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Jan 16, 2019

Bank of America's retail bankers pick up slack for beleaguered bond traders

U.S. banks are 'missing in a big way'

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Bank of America Corp.’s (BAC.N) consumer bankers saved the day for their bond-trading colleagues.

The company’s retail-banking business saw a 5 per cent jump in loans in the fourth quarter and drove a record profit for the company, helping counter a slide in bond trading that’s been hurting all of Wall Street.

“We see a healthy consumer and business climate driving a solid economy,” Chief Executive Officer Brian Moynihan said in a statement Wednesday. “Solid asset quality and loan and deposit growth drove this quarter’s results.”

Net interest margin, the difference between what a bank charges borrowers and pays depositors, climbed to 2.48 per cent in the quarter, a bigger jump than analysts expected. Higher rates and improving loan growth have spurred Bank of America’s consumer business to a larger profit in each of the last three quarters, allowing the bank to weather a loss in share in its investment-banking unit as it pulled back on risk.

The company’s sales and trading revenue for fixed income, currencies and commodities dropped 15 per cent to US$1.4 billion in the fourth quarter, falling short of a median analyst estimate of US$1.6 billion. That follows declines in bond-trading revenue at JPMorgan Chase & Co., which plunged to the lowest since the 2008 financial crisis, and Citigroup Inc., which fell to a seven-year low. In equities, trading revenue rose 11 per cent at Bank of America.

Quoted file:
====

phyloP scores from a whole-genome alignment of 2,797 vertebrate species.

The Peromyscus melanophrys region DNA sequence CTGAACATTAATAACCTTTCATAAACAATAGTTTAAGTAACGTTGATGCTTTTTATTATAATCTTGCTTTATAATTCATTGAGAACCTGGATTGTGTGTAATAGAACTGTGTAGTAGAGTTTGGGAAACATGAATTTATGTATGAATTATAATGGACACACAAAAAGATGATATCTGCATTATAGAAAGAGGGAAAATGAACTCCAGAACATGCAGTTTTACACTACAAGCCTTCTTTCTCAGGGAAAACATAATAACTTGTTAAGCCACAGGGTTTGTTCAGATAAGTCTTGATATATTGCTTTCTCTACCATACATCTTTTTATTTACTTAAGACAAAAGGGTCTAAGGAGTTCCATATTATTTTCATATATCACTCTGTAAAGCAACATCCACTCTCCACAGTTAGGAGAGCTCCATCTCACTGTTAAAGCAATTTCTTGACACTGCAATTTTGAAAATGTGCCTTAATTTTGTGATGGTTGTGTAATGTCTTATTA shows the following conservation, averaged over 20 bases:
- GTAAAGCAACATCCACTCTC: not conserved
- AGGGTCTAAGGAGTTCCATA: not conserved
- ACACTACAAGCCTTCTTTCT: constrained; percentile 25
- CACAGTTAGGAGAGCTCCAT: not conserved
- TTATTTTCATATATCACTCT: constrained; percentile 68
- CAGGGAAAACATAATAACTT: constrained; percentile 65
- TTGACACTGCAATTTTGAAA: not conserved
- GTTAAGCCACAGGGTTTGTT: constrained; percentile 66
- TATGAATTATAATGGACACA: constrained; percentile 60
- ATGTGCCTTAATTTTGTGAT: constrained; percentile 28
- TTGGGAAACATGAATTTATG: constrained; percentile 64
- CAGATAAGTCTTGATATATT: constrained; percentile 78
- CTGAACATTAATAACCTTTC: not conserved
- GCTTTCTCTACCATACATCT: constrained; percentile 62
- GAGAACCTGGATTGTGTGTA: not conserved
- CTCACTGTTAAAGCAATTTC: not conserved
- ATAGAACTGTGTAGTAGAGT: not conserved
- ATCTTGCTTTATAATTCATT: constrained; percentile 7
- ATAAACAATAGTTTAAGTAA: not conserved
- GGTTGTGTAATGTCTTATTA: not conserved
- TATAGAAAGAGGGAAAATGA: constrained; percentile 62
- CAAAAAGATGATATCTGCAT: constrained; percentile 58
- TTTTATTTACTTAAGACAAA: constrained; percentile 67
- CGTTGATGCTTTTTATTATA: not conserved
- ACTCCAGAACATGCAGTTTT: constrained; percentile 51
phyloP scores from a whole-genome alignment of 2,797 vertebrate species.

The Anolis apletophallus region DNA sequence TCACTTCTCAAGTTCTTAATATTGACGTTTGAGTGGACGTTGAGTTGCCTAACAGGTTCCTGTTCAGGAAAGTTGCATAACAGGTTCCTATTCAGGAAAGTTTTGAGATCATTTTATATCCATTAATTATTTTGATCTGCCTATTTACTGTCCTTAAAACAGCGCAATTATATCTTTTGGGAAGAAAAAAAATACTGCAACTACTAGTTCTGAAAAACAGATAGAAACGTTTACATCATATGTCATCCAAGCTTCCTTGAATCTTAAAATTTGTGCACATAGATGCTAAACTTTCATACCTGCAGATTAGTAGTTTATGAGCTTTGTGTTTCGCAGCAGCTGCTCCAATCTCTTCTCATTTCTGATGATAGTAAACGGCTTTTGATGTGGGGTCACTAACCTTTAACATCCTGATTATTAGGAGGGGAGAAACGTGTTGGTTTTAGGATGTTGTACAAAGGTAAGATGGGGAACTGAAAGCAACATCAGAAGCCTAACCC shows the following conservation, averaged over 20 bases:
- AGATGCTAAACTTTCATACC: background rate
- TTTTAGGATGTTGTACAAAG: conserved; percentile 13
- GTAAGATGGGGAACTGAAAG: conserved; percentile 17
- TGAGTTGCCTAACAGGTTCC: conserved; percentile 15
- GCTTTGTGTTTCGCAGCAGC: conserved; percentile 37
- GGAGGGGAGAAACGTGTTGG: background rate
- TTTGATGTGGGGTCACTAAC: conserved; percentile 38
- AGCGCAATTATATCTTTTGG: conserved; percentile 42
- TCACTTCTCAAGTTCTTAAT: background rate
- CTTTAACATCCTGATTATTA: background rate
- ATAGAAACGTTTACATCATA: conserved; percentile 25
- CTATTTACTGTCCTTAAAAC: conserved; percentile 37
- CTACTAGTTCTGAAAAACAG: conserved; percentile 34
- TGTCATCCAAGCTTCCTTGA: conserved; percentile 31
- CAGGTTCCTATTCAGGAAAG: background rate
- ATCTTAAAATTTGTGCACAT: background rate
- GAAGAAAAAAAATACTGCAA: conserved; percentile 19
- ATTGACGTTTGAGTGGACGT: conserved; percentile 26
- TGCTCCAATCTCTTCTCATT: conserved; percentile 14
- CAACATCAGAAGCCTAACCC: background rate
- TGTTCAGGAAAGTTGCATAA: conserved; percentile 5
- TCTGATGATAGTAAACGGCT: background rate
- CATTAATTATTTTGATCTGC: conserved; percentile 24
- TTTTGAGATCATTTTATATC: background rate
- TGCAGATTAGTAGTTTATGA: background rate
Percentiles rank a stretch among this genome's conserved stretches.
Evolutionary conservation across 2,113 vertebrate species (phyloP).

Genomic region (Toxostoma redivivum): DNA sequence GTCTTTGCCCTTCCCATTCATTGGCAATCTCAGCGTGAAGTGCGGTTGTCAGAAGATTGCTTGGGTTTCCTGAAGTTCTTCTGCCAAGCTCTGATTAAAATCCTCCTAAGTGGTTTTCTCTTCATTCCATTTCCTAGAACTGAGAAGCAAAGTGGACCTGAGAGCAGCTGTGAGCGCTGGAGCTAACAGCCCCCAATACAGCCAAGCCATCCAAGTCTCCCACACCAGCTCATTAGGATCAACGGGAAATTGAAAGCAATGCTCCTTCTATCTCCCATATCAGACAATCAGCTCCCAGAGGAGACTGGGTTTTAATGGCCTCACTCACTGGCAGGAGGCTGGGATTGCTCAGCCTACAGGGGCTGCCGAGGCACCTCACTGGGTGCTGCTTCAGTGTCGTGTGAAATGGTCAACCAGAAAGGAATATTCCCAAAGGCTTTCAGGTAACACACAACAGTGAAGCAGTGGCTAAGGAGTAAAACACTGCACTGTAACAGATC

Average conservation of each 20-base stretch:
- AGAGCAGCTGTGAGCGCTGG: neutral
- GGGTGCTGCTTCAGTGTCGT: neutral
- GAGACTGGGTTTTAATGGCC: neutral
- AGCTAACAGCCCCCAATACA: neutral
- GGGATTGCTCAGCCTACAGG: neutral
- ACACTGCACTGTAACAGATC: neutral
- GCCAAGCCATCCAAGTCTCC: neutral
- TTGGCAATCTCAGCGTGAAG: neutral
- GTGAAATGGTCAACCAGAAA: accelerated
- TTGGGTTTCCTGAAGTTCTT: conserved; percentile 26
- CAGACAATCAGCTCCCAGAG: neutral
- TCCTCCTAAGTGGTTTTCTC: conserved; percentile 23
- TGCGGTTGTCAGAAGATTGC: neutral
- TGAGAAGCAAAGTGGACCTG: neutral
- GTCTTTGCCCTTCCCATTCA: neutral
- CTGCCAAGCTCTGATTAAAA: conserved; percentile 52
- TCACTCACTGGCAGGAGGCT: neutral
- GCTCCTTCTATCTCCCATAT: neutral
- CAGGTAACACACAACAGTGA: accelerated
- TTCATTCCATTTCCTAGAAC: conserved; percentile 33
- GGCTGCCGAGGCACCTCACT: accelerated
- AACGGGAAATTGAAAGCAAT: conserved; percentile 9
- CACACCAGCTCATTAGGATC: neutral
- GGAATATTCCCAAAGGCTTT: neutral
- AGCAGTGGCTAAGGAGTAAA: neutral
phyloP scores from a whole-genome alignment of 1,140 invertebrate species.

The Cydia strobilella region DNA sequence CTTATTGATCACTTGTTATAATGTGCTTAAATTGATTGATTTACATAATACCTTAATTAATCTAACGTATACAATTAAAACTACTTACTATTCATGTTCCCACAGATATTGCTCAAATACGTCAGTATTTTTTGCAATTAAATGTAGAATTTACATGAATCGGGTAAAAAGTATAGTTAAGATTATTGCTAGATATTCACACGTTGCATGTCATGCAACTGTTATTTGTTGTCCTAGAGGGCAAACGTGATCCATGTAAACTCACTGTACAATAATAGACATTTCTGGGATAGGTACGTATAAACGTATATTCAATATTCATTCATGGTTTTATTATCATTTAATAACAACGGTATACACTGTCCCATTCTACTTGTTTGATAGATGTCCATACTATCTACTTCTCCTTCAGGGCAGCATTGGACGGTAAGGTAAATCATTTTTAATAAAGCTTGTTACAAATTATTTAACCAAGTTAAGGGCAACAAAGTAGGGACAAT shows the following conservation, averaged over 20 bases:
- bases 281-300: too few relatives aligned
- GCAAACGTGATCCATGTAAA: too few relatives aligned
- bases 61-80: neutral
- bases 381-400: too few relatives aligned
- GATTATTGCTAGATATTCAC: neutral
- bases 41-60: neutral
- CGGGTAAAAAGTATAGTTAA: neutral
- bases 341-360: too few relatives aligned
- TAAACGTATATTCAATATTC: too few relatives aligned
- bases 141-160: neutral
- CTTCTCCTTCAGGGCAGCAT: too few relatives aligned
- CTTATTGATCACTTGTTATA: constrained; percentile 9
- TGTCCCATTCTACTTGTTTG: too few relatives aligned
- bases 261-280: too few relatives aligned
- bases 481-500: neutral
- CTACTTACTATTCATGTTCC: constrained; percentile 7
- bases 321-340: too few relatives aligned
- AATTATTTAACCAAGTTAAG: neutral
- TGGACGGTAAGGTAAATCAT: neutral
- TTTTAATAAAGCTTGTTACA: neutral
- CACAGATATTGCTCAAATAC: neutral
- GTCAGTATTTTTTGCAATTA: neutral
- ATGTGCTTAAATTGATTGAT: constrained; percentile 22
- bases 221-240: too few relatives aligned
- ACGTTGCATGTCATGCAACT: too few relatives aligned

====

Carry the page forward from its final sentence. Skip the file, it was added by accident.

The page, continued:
Bank stocks sank 18 per cent last quarter as investors grew concerned about the potential for a U.S. recession and slowdown in global economic growth. That pessimism, alongside worries about trade tensions between the U.S. and China, triggered big price swings across equities, bonds and foreign exchange. While turbulence can sometimes spur banks’ market-making activities, so-called “bad volatility,” typified by extreme and short-lived price moves, kept wary clients on the sidelines.

Despite those headwinds, Bank of America’s consumer business continued to shine. Average deposits in that division grew 3 per cent, while the unit’s net interest income rose 12 per cent.

Fees from investment banking slipped 5 per cent at US$1.3 billion, beating a median estimate of US$1.2 billion. Dealmakers are being sent out to rebuild market share after Charlotte, North Carolina-based Bank of America got “a little too careful,” Moynihan said last month.

Bank of America’s shares jumped 3.6 per cent at 7:09 a.m. in early New York trading. They have declined 15 per cent in the past year.